Now, consider this: Would you want me to post daily update pics of my rash? Nah, I didn’t think so. Who wants to see that? Gross! And: Boring.
I tell you all this to show you an example of the great contrasts in my life. There are beautiful, colorful, bubbly, super-productive days; there are terrible, awful, horrible days; and there are days that land across a wide spectrum between those extremes. The flashes you see of me are just that, flashes.
And: the same holds true for us all.
I see all of you online, and I get little flashes. Some of you look like you’re whirling dervishes! Some of you look like you’re lucky to get a single hour each day of productivity. But who knows? What I’m seeing are just little snippets of your experience. So I try not to make assumptions based on what I see.
But it’s hard not to. Our society trains us to envy others, to compare ourselves with others. So believe me, there are days when I see some of my friends’ lives online and I feel a twinge of jealousy. Especially on those shitty days when I can’t get off the couch, when I have to cancel plans and then watch as people post cute pics from the event I missed. It’s easy to get trapped in feeling envious of the great time they’re having.
But if we can remind ourselves that we never know what else is going in that person’s life—that we’re just seeing a tiny, curated portion of their existence—it can break the spell and stop us from comparing ourselves. And when we stop comparing and contrasting, and instead enjoy the connections we have and the ways in which we are alike, things get a LOT more enjoyable.
Finally, I want to introduce you to a concept that may be new for you (if not, consider this a review). “Mudita” is the Buddhist concept of joy that is completely devoid of self-interest; it’s finding joy in others’ joy. My friend Toni Bernhard has written about using mudita to cope during the holidays; I’ve talked about it as well, as seen in this previous AWAP Wednesday video on jealousy. Mudita is a thing that can allow us to see another person excel and think “YAY! They rock! That makes me so happy!” instead of thinking “Bummer! I wish I could do that!” When we focus on mudita, it can drive out feelings of jealousy and envy, and help us feel more connected with each other, instead of feeling separated by a difference in ability or experience. Give it a try over the next few days; it takes practice, and it’s worth it.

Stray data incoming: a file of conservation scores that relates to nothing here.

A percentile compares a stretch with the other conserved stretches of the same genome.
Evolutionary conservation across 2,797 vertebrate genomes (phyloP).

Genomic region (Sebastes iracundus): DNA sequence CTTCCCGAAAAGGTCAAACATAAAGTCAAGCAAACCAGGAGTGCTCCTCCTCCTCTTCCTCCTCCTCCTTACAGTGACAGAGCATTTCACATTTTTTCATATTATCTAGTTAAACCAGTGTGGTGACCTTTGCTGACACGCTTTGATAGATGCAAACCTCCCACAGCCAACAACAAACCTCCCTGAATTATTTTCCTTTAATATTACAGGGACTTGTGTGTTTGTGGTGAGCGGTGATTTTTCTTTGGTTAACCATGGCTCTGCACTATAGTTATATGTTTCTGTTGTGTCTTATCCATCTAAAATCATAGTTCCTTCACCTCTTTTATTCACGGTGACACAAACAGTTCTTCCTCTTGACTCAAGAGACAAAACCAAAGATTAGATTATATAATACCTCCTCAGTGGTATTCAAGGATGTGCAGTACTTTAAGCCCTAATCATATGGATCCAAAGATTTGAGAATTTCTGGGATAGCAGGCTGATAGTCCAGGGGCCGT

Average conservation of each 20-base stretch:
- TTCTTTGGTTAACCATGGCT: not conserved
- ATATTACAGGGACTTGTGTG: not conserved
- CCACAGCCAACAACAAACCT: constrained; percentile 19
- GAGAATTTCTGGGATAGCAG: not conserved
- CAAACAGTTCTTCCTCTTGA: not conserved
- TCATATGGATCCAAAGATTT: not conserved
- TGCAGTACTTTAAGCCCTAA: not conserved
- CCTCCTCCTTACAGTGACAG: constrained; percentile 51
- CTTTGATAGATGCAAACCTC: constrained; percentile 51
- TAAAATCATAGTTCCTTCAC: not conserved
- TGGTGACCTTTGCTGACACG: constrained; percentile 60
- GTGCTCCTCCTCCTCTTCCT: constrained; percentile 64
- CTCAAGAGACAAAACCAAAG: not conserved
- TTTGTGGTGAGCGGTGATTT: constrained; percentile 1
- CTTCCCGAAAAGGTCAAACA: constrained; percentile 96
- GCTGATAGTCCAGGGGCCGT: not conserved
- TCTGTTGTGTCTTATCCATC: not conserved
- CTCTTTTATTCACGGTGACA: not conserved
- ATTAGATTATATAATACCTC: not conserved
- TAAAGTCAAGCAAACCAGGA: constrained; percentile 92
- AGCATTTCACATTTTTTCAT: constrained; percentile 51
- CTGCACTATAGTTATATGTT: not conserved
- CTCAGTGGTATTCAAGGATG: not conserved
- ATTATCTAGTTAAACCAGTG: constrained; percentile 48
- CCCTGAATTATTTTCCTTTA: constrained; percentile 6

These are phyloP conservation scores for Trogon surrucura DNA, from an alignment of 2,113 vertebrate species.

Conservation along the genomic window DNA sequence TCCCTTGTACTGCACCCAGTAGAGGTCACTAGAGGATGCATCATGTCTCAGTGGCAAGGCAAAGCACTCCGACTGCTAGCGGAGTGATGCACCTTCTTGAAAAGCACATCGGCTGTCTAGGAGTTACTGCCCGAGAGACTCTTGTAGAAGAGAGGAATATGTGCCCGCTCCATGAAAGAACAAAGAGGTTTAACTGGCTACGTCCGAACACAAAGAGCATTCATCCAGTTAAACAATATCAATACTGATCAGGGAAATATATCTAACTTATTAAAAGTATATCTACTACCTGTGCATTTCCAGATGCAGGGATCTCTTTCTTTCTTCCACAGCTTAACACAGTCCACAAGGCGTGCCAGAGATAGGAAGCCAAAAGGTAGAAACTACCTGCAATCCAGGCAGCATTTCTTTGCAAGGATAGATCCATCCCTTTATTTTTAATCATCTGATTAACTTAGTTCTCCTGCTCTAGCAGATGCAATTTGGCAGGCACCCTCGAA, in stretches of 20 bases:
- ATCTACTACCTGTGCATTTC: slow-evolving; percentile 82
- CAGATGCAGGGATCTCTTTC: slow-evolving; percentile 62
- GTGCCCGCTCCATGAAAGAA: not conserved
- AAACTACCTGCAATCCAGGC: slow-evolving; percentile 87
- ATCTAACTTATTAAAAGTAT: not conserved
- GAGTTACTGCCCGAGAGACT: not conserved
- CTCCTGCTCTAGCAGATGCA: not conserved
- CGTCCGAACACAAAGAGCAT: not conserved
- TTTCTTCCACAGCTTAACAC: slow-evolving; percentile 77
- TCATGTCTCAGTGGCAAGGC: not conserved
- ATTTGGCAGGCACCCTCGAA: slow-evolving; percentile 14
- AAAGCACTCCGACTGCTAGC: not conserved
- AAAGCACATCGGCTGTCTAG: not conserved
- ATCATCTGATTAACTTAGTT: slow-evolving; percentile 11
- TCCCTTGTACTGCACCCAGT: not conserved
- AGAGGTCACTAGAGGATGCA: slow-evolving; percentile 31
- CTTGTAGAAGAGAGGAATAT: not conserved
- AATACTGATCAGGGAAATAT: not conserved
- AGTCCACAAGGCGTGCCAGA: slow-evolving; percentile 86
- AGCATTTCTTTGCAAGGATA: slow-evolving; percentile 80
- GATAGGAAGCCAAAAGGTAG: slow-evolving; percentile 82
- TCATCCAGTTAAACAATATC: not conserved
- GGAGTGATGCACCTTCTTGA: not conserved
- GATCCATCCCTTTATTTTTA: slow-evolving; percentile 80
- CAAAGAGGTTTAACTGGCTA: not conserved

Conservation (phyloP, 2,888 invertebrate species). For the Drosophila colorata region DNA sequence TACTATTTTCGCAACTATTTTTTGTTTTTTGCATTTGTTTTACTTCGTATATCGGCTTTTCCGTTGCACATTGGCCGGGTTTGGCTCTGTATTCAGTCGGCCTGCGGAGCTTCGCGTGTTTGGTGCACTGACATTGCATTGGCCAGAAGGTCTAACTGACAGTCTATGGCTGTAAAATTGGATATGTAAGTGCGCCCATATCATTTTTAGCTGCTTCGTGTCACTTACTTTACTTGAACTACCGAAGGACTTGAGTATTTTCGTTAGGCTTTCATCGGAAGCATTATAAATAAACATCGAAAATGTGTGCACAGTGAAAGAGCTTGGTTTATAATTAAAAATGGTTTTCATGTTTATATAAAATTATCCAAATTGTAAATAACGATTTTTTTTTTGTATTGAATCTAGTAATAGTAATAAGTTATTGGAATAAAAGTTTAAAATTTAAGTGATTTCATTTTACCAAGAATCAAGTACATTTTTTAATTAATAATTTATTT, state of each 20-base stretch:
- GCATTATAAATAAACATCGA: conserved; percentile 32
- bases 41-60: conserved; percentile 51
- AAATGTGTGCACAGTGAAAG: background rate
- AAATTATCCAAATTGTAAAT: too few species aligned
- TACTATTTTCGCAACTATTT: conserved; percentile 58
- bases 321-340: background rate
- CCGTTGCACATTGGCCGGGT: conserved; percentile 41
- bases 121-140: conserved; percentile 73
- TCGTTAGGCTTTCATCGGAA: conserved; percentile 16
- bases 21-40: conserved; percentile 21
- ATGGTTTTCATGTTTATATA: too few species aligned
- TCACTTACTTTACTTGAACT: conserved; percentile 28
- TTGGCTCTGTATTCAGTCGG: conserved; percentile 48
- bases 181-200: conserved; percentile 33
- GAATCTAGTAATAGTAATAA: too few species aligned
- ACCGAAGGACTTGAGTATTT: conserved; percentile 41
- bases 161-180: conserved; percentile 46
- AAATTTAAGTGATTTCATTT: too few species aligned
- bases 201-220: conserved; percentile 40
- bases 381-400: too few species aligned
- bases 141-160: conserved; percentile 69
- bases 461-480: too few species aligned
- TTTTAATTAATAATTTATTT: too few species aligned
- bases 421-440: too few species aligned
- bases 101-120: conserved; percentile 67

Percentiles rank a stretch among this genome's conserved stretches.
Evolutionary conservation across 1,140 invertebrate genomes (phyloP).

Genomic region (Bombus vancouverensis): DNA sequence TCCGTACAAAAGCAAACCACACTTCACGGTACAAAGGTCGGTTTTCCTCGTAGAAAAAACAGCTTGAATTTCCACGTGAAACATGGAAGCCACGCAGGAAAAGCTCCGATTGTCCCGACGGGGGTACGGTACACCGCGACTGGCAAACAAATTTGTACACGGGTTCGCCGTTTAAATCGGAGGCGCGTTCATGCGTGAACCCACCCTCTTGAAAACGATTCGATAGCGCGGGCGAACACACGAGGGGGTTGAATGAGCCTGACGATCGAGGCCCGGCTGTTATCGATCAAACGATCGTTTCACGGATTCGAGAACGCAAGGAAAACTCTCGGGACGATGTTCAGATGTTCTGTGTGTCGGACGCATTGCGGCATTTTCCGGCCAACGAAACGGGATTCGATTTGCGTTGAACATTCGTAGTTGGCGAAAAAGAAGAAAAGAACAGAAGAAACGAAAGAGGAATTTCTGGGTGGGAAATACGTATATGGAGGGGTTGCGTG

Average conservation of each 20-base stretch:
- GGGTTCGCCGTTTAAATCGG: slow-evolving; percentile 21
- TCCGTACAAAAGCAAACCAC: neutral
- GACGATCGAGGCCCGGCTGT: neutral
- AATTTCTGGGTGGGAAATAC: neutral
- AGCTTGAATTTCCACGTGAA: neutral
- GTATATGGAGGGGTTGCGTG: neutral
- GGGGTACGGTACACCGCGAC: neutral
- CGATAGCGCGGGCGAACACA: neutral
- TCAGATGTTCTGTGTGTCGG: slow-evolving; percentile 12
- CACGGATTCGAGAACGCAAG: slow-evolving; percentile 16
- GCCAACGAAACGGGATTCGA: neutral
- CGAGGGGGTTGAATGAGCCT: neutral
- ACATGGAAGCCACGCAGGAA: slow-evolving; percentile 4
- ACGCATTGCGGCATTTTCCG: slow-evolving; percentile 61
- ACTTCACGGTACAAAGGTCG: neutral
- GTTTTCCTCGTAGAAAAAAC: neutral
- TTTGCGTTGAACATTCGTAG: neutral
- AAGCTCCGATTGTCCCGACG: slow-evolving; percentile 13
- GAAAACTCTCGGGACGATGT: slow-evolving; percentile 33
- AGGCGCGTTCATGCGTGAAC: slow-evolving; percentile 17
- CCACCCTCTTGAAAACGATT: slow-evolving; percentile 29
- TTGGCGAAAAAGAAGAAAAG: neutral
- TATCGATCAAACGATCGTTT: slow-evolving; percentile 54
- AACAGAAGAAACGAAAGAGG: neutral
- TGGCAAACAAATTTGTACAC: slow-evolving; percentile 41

See you around the Internet!
So the next time you see me post a finished craft project on Instagram, or a new AWAP Wednesday video here, before you wonder at my ability to “get it all done,” imagine the long to-do list that is lingering on my desk. Close your eyes and picture the laundry piled up in the bedroom, or my unwashed hair in a ponytail… and remember that what you see of me—of anyone, really—is only a tiny slice of life. Don’t get caught up in comparing yourself to me or anyone else; it will drive you crazy.
And I promise to try to do the same.
Now it’s your turn:
How do you cope with feelings of envy or frustration when you feel like you can’t get it all done while others can? Fill me in—I want to know! Join the conversation in the comments below, and share your experience.
I missed being able to do a video this week. But I’m wiped out! And itchy. So it’s better for everyone that there’s no video. If you’re really missing watching me talk, check out our AWAP Wednesday video playlist, which has more than six hours of guidance, advice, and bloopers.
Is there a question I can answer for YOU? Add it to the comments below, or shoot me an email.
Until we meet again: Be AWAP! Smooches!
*AWAP = As Well As Possible